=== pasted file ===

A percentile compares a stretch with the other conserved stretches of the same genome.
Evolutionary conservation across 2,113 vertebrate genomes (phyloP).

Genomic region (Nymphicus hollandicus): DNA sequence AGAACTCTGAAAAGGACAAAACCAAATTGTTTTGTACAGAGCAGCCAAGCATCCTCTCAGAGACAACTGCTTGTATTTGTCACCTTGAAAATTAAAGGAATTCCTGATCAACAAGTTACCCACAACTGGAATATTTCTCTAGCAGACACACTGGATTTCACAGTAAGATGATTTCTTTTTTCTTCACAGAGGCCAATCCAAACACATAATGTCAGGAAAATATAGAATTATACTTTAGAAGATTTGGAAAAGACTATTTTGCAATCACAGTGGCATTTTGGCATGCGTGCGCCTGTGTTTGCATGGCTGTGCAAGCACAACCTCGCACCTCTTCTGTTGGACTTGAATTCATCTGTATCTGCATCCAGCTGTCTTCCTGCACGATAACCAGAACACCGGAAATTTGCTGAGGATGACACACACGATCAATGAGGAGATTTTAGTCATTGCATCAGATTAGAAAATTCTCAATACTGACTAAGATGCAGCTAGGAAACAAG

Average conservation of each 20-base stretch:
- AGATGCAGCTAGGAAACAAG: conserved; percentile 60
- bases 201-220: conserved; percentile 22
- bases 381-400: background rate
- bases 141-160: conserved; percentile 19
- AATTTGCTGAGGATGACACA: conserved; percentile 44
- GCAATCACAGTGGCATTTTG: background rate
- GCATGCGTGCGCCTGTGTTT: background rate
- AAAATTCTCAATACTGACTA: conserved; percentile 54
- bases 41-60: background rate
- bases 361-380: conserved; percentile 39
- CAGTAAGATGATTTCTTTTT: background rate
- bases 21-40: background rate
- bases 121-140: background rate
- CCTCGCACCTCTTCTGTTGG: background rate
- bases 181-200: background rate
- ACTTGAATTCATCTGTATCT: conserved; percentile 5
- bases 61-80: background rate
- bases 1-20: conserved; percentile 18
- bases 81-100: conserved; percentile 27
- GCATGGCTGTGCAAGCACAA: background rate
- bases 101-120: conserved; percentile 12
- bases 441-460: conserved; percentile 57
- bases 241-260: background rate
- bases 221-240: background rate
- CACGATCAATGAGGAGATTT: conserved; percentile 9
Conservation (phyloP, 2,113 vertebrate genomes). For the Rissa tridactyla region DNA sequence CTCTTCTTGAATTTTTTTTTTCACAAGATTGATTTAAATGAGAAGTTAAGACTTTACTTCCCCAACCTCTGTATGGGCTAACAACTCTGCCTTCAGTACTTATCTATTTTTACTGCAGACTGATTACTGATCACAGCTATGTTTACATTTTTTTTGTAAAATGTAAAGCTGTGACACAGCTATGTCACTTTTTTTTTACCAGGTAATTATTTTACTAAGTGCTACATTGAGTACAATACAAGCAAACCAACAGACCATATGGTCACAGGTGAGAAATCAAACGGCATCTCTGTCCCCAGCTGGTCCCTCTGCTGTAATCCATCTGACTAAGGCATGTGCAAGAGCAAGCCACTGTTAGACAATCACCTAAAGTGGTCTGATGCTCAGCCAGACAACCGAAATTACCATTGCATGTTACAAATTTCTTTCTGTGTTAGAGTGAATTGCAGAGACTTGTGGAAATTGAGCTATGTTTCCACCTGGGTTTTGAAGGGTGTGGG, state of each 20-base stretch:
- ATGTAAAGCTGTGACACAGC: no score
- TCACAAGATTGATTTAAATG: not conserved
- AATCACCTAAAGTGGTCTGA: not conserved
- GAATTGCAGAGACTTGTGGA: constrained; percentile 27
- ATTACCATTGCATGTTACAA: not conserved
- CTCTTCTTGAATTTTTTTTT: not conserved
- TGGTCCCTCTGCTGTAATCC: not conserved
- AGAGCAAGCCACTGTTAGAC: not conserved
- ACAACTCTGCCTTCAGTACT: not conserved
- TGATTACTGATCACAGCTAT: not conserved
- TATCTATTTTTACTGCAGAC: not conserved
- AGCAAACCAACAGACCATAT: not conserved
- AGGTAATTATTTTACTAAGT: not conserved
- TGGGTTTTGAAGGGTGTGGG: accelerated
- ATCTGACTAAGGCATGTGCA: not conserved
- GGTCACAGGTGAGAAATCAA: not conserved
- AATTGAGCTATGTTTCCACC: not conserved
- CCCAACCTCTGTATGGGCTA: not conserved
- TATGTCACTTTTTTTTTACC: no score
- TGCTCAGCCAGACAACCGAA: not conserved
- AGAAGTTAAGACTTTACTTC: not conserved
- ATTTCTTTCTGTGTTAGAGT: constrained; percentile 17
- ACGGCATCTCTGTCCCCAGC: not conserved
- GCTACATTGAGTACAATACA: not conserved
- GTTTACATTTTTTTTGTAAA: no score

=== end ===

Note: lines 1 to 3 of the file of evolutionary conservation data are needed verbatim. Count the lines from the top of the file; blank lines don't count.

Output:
A percentile compares a stretch with the other conserved stretches of the same genome.
Evolutionary conservation across 2,113 vertebrate genomes (phyloP).

Genomic region (Nymphicus hollandicus): DNA sequence AGAACTCTGAAAAGGACAAAACCAAATTGTTTTGTACAGAGCAGCCAAGCATCCTCTCAGAGACAACTGCTTGTATTTGTCACCTTGAAAATTAAAGGAATTCCTGATCAACAAGTTACCCACAACTGGAATATTTCTCTAGCAGACACACTGGATTTCACAGTAAGATGATTTCTTTTTTCTTCACAGAGGCCAATCCAAACACATAATGTCAGGAAAATATAGAATTATACTTTAGAAGATTTGGAAAAGACTATTTTGCAATCACAGTGGCATTTTGGCATGCGTGCGCCTGTGTTTGCATGGCTGTGCAAGCACAACCTCGCACCTCTTCTGTTGGACTTGAATTCATCTGTATCTGCATCCAGCTGTCTTCCTGCACGATAACCAGAACACCGGAAATTTGCTGAGGATGACACACACGATCAATGAGGAGATTTTAGTCATTGCATCAGATTAGAAAATTCTCAATACTGACTAAGATGCAGCTAGGAAACAAG